The Census Taker. Frederik Pohl.
Enumerators with extra powers – and hardware to match – come across one individual who defies categorisation.
The Man Who Came Early. Poul Anderson.
A US marine stationed near Reykjavic suddenly finds himself a thousand years back in time. Taken in by a landowner, he struggles to adapt to his new life.
He finds that whilst he has a smattering of knowledge in several areas, none is sufficiently deep to be of any use. Cultural obstacles get in his way, and his stay is short and brutish. The story vividly portrays the difficulties Sgt. Roberts faces, told through Ospak Ulfsson of Hillstead. The cover illustration in this mid-1960s reprint does not do the story any justice (!).
Final Clearance. Rachel Maddux.
Madeline is bereft after prematurely losing her husband Tom. But the bureaucracy involved in ascending to Heaven can at times prove problematic. Or not, as the case may be.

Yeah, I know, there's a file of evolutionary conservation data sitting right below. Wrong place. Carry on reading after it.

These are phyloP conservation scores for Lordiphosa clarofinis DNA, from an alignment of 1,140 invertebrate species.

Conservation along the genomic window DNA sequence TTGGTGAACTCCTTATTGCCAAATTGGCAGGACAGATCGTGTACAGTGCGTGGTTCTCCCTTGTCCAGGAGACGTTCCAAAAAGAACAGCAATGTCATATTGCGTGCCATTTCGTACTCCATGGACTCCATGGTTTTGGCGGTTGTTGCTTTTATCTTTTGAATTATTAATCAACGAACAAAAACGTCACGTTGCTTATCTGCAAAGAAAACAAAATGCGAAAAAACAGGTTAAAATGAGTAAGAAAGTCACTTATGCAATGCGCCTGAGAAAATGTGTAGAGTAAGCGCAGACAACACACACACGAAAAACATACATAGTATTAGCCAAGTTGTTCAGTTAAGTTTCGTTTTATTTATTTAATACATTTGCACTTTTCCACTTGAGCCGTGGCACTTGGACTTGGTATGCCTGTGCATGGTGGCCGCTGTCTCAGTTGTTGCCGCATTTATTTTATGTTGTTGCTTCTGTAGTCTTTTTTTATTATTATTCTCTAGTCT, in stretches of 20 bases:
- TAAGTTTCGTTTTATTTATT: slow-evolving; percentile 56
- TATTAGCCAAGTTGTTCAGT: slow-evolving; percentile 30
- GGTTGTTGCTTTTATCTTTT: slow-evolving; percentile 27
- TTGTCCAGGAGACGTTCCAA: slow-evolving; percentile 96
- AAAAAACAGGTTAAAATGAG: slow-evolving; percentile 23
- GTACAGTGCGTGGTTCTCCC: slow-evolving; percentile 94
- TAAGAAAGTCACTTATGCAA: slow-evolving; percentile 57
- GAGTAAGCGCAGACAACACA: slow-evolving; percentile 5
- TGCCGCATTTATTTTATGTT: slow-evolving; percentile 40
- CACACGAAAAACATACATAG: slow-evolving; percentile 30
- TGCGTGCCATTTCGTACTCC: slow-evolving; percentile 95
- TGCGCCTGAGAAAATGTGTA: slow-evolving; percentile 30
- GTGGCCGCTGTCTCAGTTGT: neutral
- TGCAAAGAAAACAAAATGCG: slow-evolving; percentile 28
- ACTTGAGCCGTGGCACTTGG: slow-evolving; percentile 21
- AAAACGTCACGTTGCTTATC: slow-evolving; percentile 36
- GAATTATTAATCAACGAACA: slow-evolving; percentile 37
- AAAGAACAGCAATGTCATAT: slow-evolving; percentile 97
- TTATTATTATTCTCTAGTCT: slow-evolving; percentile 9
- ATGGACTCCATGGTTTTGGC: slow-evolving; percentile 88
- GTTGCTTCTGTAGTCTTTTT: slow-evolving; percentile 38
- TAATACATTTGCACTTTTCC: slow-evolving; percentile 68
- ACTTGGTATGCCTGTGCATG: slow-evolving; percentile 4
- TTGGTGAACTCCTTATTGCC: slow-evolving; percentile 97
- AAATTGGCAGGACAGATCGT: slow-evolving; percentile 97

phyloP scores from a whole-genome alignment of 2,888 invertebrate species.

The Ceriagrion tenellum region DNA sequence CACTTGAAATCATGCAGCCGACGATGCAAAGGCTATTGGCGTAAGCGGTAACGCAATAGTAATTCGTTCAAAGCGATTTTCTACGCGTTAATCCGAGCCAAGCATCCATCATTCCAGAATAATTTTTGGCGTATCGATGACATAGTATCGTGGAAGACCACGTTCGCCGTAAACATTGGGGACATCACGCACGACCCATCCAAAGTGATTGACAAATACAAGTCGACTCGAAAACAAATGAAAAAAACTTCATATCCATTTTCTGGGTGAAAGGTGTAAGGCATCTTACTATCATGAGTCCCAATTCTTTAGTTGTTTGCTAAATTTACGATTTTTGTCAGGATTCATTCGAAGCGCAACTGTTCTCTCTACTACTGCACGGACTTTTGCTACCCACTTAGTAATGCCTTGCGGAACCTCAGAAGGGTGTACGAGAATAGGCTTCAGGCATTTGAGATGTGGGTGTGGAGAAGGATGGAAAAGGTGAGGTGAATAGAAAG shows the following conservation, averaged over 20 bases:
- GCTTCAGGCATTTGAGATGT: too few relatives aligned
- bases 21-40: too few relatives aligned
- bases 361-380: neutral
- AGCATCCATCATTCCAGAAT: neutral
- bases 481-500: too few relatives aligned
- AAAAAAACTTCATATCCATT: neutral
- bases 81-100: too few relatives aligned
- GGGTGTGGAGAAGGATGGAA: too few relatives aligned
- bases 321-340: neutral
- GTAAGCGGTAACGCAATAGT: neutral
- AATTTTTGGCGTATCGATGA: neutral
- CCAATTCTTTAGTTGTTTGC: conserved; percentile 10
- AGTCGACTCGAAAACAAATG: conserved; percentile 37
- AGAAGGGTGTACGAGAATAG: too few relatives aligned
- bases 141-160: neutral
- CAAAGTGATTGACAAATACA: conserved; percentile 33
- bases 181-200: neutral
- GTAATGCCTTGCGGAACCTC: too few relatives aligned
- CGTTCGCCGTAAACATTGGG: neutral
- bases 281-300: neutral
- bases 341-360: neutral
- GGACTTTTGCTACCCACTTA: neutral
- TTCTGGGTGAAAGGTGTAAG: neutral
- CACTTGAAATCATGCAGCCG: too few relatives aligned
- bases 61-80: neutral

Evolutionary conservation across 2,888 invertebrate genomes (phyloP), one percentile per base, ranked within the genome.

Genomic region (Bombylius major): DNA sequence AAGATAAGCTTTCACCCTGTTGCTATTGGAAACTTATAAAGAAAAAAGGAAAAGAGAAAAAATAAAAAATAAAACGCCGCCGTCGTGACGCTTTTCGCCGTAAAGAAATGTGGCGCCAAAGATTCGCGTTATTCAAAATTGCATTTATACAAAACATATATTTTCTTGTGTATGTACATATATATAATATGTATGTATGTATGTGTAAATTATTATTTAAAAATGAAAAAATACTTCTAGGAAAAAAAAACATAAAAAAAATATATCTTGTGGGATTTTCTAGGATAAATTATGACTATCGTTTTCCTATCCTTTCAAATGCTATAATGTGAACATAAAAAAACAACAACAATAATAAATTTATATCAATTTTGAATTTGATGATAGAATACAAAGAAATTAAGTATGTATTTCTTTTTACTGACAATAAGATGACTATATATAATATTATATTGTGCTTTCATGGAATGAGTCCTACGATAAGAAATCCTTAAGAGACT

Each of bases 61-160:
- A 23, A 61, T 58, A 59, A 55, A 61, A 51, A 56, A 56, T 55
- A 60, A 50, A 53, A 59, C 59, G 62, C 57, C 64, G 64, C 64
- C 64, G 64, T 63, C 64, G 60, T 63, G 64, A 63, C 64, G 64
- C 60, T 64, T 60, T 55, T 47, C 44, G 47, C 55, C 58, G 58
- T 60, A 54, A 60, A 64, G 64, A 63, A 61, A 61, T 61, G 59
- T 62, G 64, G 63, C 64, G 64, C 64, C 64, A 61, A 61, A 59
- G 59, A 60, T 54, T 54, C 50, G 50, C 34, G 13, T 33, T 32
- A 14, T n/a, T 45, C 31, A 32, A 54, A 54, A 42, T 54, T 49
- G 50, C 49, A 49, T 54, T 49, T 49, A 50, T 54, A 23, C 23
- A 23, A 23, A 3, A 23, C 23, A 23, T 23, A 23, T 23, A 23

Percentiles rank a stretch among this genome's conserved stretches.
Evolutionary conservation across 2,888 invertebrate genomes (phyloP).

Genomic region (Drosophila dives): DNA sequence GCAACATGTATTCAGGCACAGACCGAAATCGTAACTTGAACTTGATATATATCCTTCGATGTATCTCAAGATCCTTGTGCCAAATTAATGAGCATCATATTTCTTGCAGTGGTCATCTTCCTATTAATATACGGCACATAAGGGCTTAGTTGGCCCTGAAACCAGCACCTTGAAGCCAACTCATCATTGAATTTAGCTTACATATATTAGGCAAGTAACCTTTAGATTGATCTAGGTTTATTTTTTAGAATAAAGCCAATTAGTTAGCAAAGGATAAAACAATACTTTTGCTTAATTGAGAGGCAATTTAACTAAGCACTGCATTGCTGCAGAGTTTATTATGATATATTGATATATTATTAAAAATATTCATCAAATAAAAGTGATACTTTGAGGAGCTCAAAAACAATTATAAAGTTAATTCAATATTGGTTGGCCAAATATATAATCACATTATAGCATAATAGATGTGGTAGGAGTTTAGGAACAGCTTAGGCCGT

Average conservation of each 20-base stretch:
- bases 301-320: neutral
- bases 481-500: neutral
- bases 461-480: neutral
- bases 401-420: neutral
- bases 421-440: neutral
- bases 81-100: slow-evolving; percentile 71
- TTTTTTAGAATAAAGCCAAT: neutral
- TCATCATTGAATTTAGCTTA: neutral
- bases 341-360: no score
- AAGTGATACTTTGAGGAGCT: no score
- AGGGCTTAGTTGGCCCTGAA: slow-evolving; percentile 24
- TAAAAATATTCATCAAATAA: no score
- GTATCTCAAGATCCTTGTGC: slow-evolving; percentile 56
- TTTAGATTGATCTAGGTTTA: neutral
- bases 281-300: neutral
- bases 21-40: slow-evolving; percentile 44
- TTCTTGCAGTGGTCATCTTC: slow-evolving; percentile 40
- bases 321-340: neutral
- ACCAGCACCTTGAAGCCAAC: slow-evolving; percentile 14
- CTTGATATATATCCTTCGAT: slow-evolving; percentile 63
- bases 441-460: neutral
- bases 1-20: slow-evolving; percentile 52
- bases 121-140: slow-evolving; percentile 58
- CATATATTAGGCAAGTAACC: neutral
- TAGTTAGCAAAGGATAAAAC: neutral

The story reads like a somewhat stilted 1940’s stage play.
The Silk and the Song. Charles L. Fontenay.
The descendants of human settlers have been reduced to beasts of burden and transportation by the native Hussir. Except for a small band living wild, who have a couple of ancient artifacts and nursery rhymes linking them to a more glorious past, a past to which the Star Tower stands mute testament.
Young Alan risks all to flee his owner, and is able to play a key role in challenging the Hussir and reclaiming humanity’s destiny.
A particularly strong story which holds up well.
The Shoddy Lands. C.S. Lewis.
A Big Name – although, interestingly, the Narnia series was still a series in progress when this story was written.
Lewis has his tongue firmly in cheek as he describes an Oxford don (Lewis was a Magdalane man) whose mysoginistical disappointment at having an ex-student visit with a female companion takes a turn for the worse as he is transported into the world as perceived by the young lady: shops and boutiques are in sharp focus – the rest of the world a gloomy grey.
The Last Present. Will Stanton.
Touching story of a boy who is camping up on the mountainside, waiting for his bithday tea-party, hoping for an .22 gun for his birthday present. But when he returns to the town, he finds little to celebrate.
Ward Moore. No Man Pursueth.
The longest story in the collection and perhaps the least successful by today’s standards.